------Flower of warriors, How is't with Titus Lartius? MARCIUS.--As with a man busied about decrees, Condemning some to death and some to exile, Ransoming him or pitying, threatening the other. Coriolanus
The captive Abbot's features and manners exhibited a whimsical mixture of offended pride, and deranged foppery and bodily terror.
"Why, how now, my masters?" said he, with a voice in which all three emotions were blended. "What order is this among ye? Be ye Turks or Christians, that handle a churchman?---Know ye what it is, 'manus imponere in servos Domini'? Ye have plundered my mails---torn my cope of curious cut lace, which might have served a cardinal!---Another in my place would have been at his 'excommunicabo vos'; but I am placible, and if ye order forth my palfreys, release my brethren, and restore my mails, tell down with all speed an hundred crowns to be expended in masses at the high altar of Jorvaulx Abbey, and make your vow to eat no venison until next Pentecost, it may be you shall hear little more of this mad frolic."
"Holy Father," said the chief Outlaw, "it grieves me to think that you have met with such usage from any of my followers, as calls for your fatherly reprehension."
"Usage!" echoed the priest, encouraged by the mild tone of the silvan leader; "it were usage fit for no hound of good race ---much less for a Christian---far less for a priest---and least of all for the Prior of the holy community of Jorvaulx. Here is a profane and drunken minstrel, called Allan-a-Dale---'nebulo quidam'---who has menaced me with corporal punishment---nay, with death itself, an I pay not down four hundred crowns of ransom, to the boot of all the treasure he hath already robbed me of---gold chains and gymmal rings to an unknown value; besides what is broken and spoiled among their rude hands, such as my pouncer-box and silver crisping-tongs."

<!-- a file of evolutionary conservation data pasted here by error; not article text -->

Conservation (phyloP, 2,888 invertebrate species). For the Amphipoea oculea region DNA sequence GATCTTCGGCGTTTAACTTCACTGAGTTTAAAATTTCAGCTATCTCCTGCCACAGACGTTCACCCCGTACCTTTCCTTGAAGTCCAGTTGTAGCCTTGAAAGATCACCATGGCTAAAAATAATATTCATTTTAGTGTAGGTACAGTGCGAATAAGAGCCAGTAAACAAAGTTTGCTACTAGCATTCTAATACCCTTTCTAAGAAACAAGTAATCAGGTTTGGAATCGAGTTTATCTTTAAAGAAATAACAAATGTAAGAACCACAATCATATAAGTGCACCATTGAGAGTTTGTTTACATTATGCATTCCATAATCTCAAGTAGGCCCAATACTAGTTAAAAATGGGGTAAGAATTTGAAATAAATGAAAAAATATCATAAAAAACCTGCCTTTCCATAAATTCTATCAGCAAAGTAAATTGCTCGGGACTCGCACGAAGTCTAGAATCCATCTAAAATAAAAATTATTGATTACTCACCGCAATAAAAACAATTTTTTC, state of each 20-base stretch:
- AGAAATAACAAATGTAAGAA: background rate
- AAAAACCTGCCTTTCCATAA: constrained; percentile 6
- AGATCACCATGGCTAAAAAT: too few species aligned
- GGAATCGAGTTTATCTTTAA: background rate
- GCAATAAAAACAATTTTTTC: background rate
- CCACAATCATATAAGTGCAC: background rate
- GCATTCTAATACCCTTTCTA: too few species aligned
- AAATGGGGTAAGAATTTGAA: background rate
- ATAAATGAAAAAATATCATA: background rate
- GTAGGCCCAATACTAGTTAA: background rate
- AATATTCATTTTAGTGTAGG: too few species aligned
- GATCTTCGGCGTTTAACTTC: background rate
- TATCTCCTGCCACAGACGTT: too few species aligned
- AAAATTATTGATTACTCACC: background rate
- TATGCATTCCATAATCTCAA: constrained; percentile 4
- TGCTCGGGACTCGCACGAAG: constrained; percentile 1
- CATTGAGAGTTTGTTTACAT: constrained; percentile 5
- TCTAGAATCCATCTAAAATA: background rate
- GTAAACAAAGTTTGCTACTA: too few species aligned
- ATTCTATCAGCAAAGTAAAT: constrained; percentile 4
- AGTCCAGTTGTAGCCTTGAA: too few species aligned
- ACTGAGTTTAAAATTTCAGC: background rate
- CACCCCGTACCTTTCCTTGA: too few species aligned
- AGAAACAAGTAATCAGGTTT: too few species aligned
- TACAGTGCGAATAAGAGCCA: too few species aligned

"It is impossible that Allan-a-Dale can have thus treated a man of your reverend bearing," replied the Captain.
"It is true as the gospel of Saint Nicodemus," said the Prior; "he swore, with many a cruel north-country oath, that he would hang me up on the highest tree in the greenwood."
"Did he so in very deed? Nay, then, reverend father, I think you had better comply with his demands---for Allan-a-Dale is the very man to abide by his word when he has so pledged it." *
* A commissary is said to have received similar consolation * from a certain Commander-in-chief, to whom he complained * that a general officer had used some such threat towards * him as that in the text.
"You do but jest with me," said the astounded Prior, with a forced laugh; "and I love a good jest with all my heart. But, ha! ha! ha! when the mirth has lasted the livelong night, it is time to be grave in the morning."
"And I am as grave as a father confessor," replied the Outlaw; "you must pay a round ransom, Sir Prior, or your convent is likely to be called to a new election; for your place will know you no more."
"Are ye Christians," said the Prior, "and hold this language to a churchman?"
"Christians! ay, marry are we, and have divinity among us to boot," answered the Outlaw. "Let our buxom chaplain stand forth, and expound to this reverend father the texts which concern this matter."
The Friar, half-drunk, half-sober, had huddled a friar's frock over his green cassock, and now summoning together whatever scraps of learning he had acquired by rote in former days, "Holy father," said he, "'Deus faciat salvam benignitatem vestram' ---You are welcome to the greenwood."
"What profane mummery is this?" said the Prior. "Friend, if thou be'st indeed of the church, it were a better deed to show me how I may escape from these men's hands, than to stand ducking and grinning here like a morris-dancer."
"Truly, reverend father," said the Friar, "I know but one mode in which thou mayst escape. This is Saint Andrew's day with us, we are taking our tithes."
"But not of the church, then, I trust, my good brother?" said the Prior.
"Of church and...
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